JSU student, professor fear SCOTUS’ affirmative action case could put minority students in jeopardy
JACKSON, Miss. (WLBT) - A U.S. Supreme Court case has the potential to change the college admission process indefinitely.
Monday, court justices heard arguments on whether race should continue to be a factor in that process.
Challengers in this case target Harvard and the University of North Carolina’s admission programs.
They argue the programs violate equal protection principles, eliminate the promise of a color-blind society, and discriminate against Asian Americans.
“I feel like affirmative action being repealed is kind of like America taking two steps back in the wrong direction,” Jonas Goss said.
Goss – a freshman at Jackson State University – said minority students all over the country could be in jeopardy.
It all depends on how the supreme court rules.
“Affirmative action was created for people of our background to get a fair shake and to be allowed in some of those historically white spaces,” he said.
Some feel race shouldn’t be considered in higher education admissions whatsoever.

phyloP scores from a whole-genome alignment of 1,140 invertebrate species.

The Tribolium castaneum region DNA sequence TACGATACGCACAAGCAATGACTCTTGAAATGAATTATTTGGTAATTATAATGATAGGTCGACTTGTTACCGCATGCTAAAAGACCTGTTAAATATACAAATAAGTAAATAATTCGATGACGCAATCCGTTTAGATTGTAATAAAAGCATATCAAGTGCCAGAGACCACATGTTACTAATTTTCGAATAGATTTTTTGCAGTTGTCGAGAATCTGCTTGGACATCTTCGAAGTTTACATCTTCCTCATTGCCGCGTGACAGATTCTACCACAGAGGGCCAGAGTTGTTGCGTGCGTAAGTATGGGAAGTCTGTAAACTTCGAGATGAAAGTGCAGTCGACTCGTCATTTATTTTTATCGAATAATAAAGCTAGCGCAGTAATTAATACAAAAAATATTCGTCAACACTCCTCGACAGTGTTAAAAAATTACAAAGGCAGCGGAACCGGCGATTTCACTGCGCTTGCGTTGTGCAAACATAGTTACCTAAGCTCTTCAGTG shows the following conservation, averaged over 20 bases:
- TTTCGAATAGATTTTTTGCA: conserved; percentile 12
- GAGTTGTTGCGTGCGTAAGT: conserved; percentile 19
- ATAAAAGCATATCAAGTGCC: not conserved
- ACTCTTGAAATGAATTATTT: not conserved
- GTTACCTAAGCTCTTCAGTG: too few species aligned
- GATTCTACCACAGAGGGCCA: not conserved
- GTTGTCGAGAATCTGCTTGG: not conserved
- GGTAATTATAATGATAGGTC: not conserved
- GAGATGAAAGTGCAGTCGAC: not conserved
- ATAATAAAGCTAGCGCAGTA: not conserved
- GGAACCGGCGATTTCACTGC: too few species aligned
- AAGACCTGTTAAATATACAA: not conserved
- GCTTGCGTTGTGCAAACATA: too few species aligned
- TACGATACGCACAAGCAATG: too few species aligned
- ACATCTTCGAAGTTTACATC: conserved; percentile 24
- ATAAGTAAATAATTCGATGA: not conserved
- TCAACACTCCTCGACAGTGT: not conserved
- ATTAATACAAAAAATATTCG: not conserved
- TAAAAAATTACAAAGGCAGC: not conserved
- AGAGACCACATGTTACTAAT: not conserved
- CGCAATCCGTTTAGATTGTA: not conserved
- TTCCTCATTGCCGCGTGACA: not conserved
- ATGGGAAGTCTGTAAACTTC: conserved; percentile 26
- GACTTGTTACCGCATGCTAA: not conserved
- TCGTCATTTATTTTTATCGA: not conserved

Conservative Activist Edward Blum has worked to end affirmative action for nearly a decade.
“Classifying students by race and ethnicity; treating them differently because of their race and ethnicity, it’s unfair,” Blum said.
On the other hand, Jacobi Grant - a professor at JSU - said diversity plays a crucial role in getting students ready for life after college.
“For our academic institutions of higher learning to properly prepare its students for work in America’s workforce, they should probably expose them to situational circumstances and diverse settings that they will encounter during their occupations,” he said.
Grant said the fact that the supreme court is taking the case up at all shows just how divisive society is.
“I do maintain hope that the judicial opinion will be apolitical and the best argument wins,” he said.
Both the JSU student and professor said - regardless of how you feel - the issue speaks to the importance of voting because even though we, as citizens, don’t choose our Supreme Court Justices, some of the people we vote into office do.
Want more WLBT news in your inbox? Click here to subscribe to our newsletter.
Copyright 2022 WLBT. All rights reserved.